At this point, it would be helpful to mention Sanhedrin 43a in the article above. As Peter Schafer, Perlman Professor of Jewish Studies and Religion at Princeton University, discusses in his book, “Jesus in the Talmud,” the Rabbis happily took credit for putting Jesus to death, as recorded in the uncensored Babylonian Talmud. Why? And why do they place Jesus in a vat of boiling excrement in hell? Prof. Schafer discusses the rabbinic traditions and the reasons they provide but, to my knowledge, there hasn’t been a call for these passages in the uncensored Babylonian Talmud to be removed. The Toledot Yeshu is another matter altogether. In light of what the Talmud Bavli itself says and the traditions that surround it, it is curious that they (or anyone else) would call for liturgical texts to be revised. Additionally, the little known practice among haredi of refraining from Torah study and making toilet paper on Christmas Eve is also something that seems to garner little attention. Known as Nittel Nacht, it is a time the rabbis teach evil inclinations are “in full force.”

    http://www.slate.com/articles/life/faithbased/2009/12/holy_night.html

    While most Jews may or may not be aware of the Talmudic and Kabbalistic traditions that surround Christianity and non-Jews (the teaching about non-Jewish souls is perhaps most evident in the Tanya of Rabbi Schneur Zalman of Liadi, a key figure for Chabad), these traditions have been what has formed and shaped Judaism throughout the centuries. The animus towards Christ is evident in the comedy of Sarah Silverman and Larry Davis and on display in Hollywood as well. So, while most Jews may not agree with these traditions — whether or not they know about them — the rabbis are. In a more important theological sense, when Christ was rejected by thePharisees, they rejected Logos. To my knowledge, not very many Eastern Orthodox writers — if any — have explored what that means or what Judaism believes. There are books on Islam, books on Protestantism and Catholicism; but on Judaism there is next to nothing.

    1. Thank you for these fascinating comment and for the link. It looks as if this is indeed a literary void that needs to be filled.

      1. Some important books to start reading on these topics are – “The Jewish Revolutionary Spirit and its Impact on World History” by E Michael Jones, and “Judaism Discovered” by Michael Hoffman – both of whom are Catholics.

    2. One difference–the Talmud is not a liturgical text, recited by the entire congregation. The passages that you refer to would only be familiar to rabbis and other learned Jews. As the author of the Slate article makes clear, the “Nittel Nacht” customs he writes of have been dying for generations and are nearly gone. It is not surprising that in earlier times, Jews and Christians would have hostile feelings towards each other. For Christians, Jews are the people of God who rejected their own heritage in rejecting Christ as Messiah. For Jews, Christianity is a great blasphemy, accepting an ordinary man as the God whose nature and shape we cannot know. The years of persecution–first Jews against Christians, and then, for much longer, Christians against Jews, has only aggravated the situation. As for the Jewish comedians you mention (and whose work I am not familiar with)–for many assimilated Jews, leftism and ‘social justice” have taken the place of religion. Some have gone so far to the left that they denounce Israel –Bernie Sanders is a good example. Their Jewishness is more of an ethnic than religious identity, and their open hostility to Christianity is part of their leftist identity.

      1. Hi Barbara. Indeed, many Jews do believe the great offense of Christianity is casting “man as god.” Yet, the seeds of Christology are deeply rooted in rabbinic texts. The deeper understanding of justification through the law, which emerged in the 1st century merkavah literature (based on Ezekiel) was that 1) every word of scripture from genesis to the prophets and writings was “the law”, and 2) that in fulfilling the law one became a living Torah scroll and vehicle for God in this world. In other words, theosis – you were to become the embodiment of the Word. The kabbalah is so filled with parallel mystical theology that the Yemenite Dor Dorim, when reconnecting with the Jewish people after the emergence of the State of Israel, initially forbade learning it. Their reason was that they believed it “leads to Christianity.” And the Tanya, which Patrick mentions above? It says that the soul of a Jew is a “portion of the Holy One, blessed be he, and we know there can be no division in the godhead….” The Tanya also answers the question of how one attains Torah (the word) and comes to know God: through their teacher. There is an ugly debate in some Chabad circles about whether gentiles have souls at all, but that unfortunate position is not at all supported by the prophets and the much vaster consensus of rabbinic writing. Two wit, in the Talmud it asks “who is Israel?” and answers “those who pursue God.” It also asks, “who is not Israel?” and answers “those who do not pursue God.” The commentators overwhelmingly clarify this is true irrespective of whether you are born Jewish or not. If you put all that together you can see how the harder and more definitive Christology of the church is in fact, very Jewish in its roots.. I guess my point is, despite the regrettable history of harsh interfaith polemics and mutual communal resentments, the real points of disagreement, while profound and irreconcilable, are quite narrow.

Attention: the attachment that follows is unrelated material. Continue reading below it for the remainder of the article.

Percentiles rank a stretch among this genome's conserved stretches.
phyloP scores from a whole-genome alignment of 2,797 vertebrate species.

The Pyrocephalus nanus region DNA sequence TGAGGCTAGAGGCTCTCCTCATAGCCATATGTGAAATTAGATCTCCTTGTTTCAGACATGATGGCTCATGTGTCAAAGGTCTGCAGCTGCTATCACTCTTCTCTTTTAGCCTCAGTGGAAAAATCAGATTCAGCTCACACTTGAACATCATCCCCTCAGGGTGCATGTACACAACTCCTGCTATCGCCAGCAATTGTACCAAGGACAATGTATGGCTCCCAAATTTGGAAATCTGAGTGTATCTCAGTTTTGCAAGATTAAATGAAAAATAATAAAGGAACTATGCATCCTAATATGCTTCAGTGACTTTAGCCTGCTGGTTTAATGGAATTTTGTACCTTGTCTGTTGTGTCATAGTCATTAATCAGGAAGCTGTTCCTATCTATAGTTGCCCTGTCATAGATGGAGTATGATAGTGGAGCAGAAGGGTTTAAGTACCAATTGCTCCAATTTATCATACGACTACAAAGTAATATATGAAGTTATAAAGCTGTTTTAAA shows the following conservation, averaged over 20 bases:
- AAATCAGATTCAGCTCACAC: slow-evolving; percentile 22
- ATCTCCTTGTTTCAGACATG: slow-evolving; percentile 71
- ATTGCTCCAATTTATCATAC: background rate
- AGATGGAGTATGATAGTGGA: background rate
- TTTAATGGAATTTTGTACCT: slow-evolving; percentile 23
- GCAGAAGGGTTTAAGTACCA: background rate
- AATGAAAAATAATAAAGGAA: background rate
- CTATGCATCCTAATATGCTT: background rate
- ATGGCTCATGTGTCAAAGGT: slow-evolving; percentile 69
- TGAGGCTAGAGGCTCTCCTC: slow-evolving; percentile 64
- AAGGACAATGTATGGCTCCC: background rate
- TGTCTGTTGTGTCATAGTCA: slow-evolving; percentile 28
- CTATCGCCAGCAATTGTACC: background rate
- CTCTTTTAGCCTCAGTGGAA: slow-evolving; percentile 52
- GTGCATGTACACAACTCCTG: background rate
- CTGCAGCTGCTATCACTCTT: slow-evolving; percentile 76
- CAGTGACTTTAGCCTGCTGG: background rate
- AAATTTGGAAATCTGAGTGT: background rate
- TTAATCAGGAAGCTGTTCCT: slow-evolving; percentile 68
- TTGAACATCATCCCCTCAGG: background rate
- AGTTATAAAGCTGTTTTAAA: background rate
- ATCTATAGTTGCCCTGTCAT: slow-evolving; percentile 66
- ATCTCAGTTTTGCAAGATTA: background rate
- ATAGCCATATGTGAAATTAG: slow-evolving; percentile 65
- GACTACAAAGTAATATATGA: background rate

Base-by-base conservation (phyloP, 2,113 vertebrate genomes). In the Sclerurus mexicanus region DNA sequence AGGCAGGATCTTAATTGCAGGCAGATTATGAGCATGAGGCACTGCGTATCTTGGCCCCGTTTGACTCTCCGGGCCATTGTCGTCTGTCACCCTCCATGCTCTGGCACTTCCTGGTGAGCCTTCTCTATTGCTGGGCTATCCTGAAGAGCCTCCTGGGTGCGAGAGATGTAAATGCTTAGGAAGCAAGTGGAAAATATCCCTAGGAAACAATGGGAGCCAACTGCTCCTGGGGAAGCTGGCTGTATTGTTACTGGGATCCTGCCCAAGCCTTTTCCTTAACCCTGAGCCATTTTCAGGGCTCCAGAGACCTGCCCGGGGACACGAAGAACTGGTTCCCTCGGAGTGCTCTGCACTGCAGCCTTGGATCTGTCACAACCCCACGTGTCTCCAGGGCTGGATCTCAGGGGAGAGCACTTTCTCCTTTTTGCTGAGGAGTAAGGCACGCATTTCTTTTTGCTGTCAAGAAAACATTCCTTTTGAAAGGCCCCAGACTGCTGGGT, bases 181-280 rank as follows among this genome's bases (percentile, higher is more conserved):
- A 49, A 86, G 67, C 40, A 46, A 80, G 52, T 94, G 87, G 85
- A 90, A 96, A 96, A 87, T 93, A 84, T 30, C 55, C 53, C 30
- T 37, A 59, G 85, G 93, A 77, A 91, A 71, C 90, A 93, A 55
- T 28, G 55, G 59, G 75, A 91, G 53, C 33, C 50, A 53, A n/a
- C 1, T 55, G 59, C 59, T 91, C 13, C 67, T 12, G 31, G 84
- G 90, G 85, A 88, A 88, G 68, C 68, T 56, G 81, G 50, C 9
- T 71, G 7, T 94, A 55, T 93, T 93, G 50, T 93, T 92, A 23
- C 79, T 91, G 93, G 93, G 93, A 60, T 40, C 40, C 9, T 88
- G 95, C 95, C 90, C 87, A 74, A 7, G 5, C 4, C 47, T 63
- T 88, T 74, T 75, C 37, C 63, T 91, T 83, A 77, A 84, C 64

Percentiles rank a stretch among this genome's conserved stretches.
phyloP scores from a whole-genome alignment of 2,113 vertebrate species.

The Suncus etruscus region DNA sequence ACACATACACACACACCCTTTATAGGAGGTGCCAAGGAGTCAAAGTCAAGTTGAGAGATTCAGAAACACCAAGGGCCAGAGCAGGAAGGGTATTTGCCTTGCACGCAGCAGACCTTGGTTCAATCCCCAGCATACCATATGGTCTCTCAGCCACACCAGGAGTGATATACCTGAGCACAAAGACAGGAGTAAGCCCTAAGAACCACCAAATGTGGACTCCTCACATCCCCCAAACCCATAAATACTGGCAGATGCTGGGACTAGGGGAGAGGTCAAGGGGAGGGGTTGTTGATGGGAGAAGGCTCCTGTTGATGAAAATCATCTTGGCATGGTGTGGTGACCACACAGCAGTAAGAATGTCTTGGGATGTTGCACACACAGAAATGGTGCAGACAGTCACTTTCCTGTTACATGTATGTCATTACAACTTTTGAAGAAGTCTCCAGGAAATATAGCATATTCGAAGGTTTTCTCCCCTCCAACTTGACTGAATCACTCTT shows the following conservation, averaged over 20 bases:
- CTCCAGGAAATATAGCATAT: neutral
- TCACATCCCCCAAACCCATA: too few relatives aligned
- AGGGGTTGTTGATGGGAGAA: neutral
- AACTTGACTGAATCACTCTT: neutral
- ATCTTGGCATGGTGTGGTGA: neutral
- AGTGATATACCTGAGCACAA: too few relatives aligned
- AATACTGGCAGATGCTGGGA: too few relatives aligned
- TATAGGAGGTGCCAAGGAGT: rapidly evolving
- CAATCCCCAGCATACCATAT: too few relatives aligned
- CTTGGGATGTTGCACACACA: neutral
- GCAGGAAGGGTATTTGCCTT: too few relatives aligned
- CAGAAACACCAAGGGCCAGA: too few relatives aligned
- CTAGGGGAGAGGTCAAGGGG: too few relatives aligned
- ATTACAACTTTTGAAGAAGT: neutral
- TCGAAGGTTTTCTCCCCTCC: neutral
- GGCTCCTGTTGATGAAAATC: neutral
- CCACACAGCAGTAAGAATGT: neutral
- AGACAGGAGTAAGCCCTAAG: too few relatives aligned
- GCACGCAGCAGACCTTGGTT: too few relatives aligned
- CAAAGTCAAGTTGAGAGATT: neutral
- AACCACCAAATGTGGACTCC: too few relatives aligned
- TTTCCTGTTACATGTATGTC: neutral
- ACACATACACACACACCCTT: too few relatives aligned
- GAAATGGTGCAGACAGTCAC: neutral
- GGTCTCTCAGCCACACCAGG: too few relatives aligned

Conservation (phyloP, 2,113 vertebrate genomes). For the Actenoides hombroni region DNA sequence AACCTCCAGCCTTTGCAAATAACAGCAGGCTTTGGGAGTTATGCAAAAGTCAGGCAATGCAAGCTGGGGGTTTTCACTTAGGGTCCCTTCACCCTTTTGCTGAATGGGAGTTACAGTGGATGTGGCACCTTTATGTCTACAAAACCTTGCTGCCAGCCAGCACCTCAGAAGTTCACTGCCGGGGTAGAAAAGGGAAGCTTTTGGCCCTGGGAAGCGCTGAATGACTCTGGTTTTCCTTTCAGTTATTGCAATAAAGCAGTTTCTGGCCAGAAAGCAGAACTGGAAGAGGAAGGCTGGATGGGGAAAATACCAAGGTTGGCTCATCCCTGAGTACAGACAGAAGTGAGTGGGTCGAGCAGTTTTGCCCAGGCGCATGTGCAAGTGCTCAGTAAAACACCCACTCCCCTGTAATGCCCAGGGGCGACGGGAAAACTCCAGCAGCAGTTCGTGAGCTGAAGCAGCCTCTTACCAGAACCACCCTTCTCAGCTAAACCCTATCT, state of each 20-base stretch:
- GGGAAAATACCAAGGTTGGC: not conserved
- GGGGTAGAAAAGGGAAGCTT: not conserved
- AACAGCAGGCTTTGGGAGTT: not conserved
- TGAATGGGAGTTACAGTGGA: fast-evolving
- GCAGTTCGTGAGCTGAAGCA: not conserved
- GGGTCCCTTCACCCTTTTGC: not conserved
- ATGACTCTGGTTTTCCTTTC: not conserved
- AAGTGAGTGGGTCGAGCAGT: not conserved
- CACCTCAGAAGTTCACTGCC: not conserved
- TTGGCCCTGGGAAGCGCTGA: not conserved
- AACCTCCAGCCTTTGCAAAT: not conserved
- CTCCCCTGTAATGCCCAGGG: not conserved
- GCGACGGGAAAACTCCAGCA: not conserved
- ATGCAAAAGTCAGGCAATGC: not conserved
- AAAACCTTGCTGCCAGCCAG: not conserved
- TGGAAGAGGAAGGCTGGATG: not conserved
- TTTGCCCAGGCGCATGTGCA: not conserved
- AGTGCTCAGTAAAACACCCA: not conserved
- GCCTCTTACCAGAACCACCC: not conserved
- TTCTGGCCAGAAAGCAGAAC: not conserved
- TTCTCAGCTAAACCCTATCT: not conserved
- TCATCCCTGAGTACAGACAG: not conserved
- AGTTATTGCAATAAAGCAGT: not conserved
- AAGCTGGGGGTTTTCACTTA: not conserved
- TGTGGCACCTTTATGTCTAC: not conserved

3. Respectfully, and humbly, you are presenting a straw man. I was raised Lutheran, but converted to orthodox Judaism as a young man, and spent 17 years in the Hassidic world in the united states and Israel. Of those seventeen years, I spent two years in a full time seminary for single men, and eight years in an evening seminary for married men. During those years, before ultimately returning to the Christian fold with the Greek Orthodox Church, I studied both Talmud’s cover to cover, the Hebrew scriptures with rabbinic commentaries multiple times, as well as Hassidic and Halachic discourses. The reasons that drove my spiritual journey are complex and too involved for a comment on here. However, the Talmud and Kabbalistic texts are highly complicated and sophisticated literary bodies that few Jews are ever become fully conversant in. Few “parishoners” are scholars and even the dedicated ones may not be deeply familiar with more than a tractate or two. More importantly: those texts are not liturgical. They are not read by the congregation in the synagogue and, as a result, are not public or pedagogical professions of faith for the masses to make. They are far more akin to the writings of the patristic fathers or, if you prefer, the “rabbinic fathers.” Just as not every statement by every church father must be accepted, not every statement or story in the talmuds must be accepted as the basis of doctrine. Some orthodox Jews delight in them and some find them repellent. As deeply ugly and offensive as these statements are they are not definitive. More so,, and back to your point, they are not included in the prayer service. Its not the same thing.

      1. I realize that you are replying to Patrick and not to me, but I would still like to thank you for your contribution to this important topic.